$\pu{10 L}$ of a monoatomic ideal gas at $\pu{0 ^\circ C}$ and $\pu{10 atm}$ pressure is suddenly released to $\pu{1 atm}$ pressure and the gas expands adiabatically against this constant pressure. What are the final temperature and volume of the gas? (Answer: $\pu{174.9 K}$, $\pu{64.04 L}$)

There are some points I don't get:

  1. First of all, it is not given whether it is reversible of irreversible expansion.
  2. If it is reversible, I am at wits end deciding whether to use one of the following (without success): $$ pV^\gamma = \mathrm{constant} \quad \mathrm{or} \quad T^\gamma p^{1 - \gamma} = \mathrm{constant}$$
  3. If it is irreversible, I tried using
    $$W_\mathrm{irreversible} = \Delta E$$
    i.e. $$-P_{ext} \left(\frac{nrT_2}{p_2} - \frac{nrT_1}{p_1}\right) = nC_\mathrm{v}\Delta T$$ I am having trouble using $r = \pu{0.0821 L atm mol-1 K-1}$ and $R = \pu{8.314 J mol-1 K-1}$.
  • 1
    $\begingroup$ Just a note: IUPAC recommends to use lowercase $p$ for pressure to avoid confusion with power $P$. ACS allows both. I personally prefer lowercase $p$ as the safest option, hence my edit. $\endgroup$
    – andselisk
    Nov 26, 2017 at 5:17

3 Answers 3


The process should indeed be considered irreversible, as the problem statement gives a rather explicit hint stating that the pressure was released suddenly, so that your 3rd suggestion is correct. With an irreversible expansion against a constant external pressure, the adiabatic equation $pV^\gamma = \text{const}$ is inapplicable, so one must use the first law of thermodynamics. Work is done at the expense of the loss of internal energy:

$$W = - \Delta U = nC_\mathrm{v}(T_1 - T_2) \tag{1}$$

For ideal monoatomic gas the following is applied:

$$n = \frac{p_1V_1}{RT_1} \tag{1.1}$$ $$C_\mathrm{v} = \frac{3R}{2} \tag{1.2}$$

so that (1) can be rewritten as such:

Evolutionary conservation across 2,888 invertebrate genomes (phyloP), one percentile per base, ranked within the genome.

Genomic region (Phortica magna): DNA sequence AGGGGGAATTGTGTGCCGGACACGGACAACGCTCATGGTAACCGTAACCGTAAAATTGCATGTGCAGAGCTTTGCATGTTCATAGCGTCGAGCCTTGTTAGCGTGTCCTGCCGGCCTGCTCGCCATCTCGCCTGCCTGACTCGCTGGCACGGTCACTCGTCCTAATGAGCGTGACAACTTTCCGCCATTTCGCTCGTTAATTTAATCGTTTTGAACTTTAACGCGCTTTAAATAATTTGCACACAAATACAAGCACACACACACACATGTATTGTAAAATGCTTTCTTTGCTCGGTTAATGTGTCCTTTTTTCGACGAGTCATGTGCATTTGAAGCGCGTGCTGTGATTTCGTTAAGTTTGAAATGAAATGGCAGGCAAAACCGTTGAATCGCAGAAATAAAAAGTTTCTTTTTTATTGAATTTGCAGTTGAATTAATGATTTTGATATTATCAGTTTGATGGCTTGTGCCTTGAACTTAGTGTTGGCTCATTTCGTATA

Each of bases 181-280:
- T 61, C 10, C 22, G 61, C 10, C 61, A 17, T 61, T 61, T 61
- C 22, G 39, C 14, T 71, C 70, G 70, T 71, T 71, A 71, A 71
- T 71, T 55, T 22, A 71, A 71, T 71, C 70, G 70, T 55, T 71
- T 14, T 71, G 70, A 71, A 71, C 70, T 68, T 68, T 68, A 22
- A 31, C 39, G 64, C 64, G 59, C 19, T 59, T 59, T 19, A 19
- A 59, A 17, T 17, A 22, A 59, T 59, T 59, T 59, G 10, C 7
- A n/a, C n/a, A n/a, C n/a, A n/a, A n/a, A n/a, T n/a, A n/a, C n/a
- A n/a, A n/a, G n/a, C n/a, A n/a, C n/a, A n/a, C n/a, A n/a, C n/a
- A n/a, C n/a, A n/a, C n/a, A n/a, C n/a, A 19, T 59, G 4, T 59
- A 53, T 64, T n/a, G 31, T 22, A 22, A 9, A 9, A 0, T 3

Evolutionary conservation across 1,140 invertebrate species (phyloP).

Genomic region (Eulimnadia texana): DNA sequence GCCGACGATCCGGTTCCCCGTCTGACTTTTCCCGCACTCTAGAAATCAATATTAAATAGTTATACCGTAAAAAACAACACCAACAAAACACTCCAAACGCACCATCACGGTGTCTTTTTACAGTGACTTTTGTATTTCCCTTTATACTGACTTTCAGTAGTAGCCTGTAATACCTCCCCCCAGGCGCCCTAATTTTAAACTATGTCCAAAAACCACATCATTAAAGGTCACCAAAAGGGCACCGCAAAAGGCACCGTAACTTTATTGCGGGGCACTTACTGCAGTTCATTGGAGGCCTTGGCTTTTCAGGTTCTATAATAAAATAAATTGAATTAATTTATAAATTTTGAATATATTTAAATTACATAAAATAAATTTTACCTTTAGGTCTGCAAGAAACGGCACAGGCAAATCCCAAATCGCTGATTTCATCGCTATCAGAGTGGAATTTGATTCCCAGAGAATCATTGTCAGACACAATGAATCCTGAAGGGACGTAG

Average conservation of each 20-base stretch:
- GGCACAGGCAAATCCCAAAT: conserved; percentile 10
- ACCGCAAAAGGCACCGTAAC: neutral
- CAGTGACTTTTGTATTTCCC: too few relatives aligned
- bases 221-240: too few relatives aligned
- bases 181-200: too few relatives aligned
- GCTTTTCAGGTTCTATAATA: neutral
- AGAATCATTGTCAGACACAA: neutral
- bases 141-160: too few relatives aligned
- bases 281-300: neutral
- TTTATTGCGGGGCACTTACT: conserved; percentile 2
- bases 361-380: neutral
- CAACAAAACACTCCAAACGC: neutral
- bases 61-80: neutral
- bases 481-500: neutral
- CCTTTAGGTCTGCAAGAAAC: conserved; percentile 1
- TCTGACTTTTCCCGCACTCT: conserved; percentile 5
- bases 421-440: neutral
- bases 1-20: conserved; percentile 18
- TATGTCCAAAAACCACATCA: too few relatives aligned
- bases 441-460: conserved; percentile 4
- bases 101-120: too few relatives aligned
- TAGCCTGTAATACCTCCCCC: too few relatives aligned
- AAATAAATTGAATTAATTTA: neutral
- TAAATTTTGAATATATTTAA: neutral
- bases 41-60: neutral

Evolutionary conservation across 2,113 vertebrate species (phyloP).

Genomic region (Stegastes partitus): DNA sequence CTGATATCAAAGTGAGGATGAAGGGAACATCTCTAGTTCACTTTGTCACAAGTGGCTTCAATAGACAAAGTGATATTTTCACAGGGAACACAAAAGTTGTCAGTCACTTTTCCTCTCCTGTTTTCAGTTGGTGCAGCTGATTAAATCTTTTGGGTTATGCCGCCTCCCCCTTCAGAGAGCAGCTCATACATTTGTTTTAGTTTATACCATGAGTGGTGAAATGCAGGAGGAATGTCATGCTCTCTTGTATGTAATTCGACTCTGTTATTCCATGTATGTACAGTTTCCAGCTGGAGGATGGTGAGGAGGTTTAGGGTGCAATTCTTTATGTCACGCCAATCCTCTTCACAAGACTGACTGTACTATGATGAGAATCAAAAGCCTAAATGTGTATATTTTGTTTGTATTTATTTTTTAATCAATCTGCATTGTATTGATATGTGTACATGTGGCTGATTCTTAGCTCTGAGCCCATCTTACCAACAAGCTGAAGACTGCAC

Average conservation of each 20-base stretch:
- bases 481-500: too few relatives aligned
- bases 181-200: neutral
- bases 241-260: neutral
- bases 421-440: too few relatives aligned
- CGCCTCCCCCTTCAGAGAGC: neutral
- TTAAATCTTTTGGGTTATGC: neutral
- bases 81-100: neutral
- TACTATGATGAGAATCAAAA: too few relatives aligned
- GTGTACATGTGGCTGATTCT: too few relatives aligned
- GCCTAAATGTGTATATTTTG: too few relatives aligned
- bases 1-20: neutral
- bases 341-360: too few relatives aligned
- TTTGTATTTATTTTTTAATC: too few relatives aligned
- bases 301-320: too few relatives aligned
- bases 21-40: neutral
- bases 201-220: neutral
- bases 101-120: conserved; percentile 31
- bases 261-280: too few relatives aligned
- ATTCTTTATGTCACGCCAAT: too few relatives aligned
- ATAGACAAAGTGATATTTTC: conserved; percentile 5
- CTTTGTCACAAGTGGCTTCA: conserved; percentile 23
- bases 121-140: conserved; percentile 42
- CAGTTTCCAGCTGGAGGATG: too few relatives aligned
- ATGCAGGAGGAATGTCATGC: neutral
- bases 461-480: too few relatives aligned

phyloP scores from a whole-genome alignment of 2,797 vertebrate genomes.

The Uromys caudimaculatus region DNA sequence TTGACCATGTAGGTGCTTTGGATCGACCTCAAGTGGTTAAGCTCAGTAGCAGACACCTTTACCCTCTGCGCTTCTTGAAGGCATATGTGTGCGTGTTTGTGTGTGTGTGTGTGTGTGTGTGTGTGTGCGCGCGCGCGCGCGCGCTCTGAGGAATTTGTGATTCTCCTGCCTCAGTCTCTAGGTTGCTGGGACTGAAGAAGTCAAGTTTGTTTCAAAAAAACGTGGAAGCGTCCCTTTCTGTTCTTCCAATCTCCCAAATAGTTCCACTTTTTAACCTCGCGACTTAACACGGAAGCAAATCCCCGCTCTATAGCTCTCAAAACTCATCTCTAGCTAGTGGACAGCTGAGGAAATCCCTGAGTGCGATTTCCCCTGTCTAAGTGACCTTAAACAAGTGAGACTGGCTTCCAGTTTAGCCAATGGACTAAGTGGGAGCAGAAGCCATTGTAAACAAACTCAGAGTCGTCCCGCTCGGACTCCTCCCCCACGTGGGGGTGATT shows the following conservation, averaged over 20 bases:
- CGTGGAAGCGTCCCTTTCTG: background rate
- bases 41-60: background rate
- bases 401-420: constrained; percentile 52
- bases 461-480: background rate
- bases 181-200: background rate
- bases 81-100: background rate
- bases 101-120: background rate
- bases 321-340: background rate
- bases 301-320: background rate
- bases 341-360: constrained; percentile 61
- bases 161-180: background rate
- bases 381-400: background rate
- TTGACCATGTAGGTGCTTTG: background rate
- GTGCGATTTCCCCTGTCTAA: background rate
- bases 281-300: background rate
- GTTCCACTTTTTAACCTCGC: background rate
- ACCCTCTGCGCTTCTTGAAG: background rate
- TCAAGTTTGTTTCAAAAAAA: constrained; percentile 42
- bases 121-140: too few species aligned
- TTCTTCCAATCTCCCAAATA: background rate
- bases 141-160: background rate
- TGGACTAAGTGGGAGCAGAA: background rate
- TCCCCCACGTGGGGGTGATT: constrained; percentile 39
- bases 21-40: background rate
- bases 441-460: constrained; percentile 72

$$W = nC_\mathrm{v}(T_1 - T_2) = \frac{3p_1V_1R}{2RT_1}(T_1 - T_2) = \frac{3p_1V_1}{2} - \frac{3p_1V_1T_2}{2T_1} \tag{1.3}$$

At the same time work by gas expansion is

$$W = p_2(V_2 - V_1) = p_2V_2 - p_2V_1 \tag{2}$$

and from the ideal gas law the reduced product is

$$p_2V_2 = nRT_2 \tag{2.1}$$

so that (2) can also be rewritten:

$$W = p_2(V_2 - V_1) = nRT_2 - p_2V_1 \tag{2.2}$$

I would leave for OP the task to to equate (1.3) and (2.2) and express the final temperature $T_2$ from there:

$$\frac{3p_1V_1}{2} - \frac{3p_1V_1T_2}{2T_1} = nRT_2 - p_2V_1$$

Here I bring up the final result:

$$T_2 = \frac{3p_1V_1 + 2p_2V_1}{5p_1V_1} T_1 = \frac{3 \cdot \pu{10 atm} \cdot \pu{10 L} + 2 \cdot \pu{1 atm} \cdot \pu{10 L}}{5 \cdot \pu{10 atm} \cdot \pu{10 L}} \cdot \pu{273.15 K} = \pu{174.7 K} \tag{3}$$

Volume after expansion is also to be found using ideal gas law and (1.1):

$$V_2 = \frac{nRT_2}{p_2} = \frac{p_1V_1RT_2}{RT_1p_2} = \frac{p_1T_2}{p_2T_1}V_1 = \frac{\pu{10 atm} \cdot \pu{174.7 K}}{\pu{1 atm} \cdot \pu{273.15 K}} \cdot \pu{10 L} = \pu{64.0 L} \tag{4}$$

  1. Your book has a printing mistake (or you might have typed it out wrong), as Gert pointed out, such a process doesn't even make sense. The part "against this constant temperature." should be replaced with "against this constant pressure."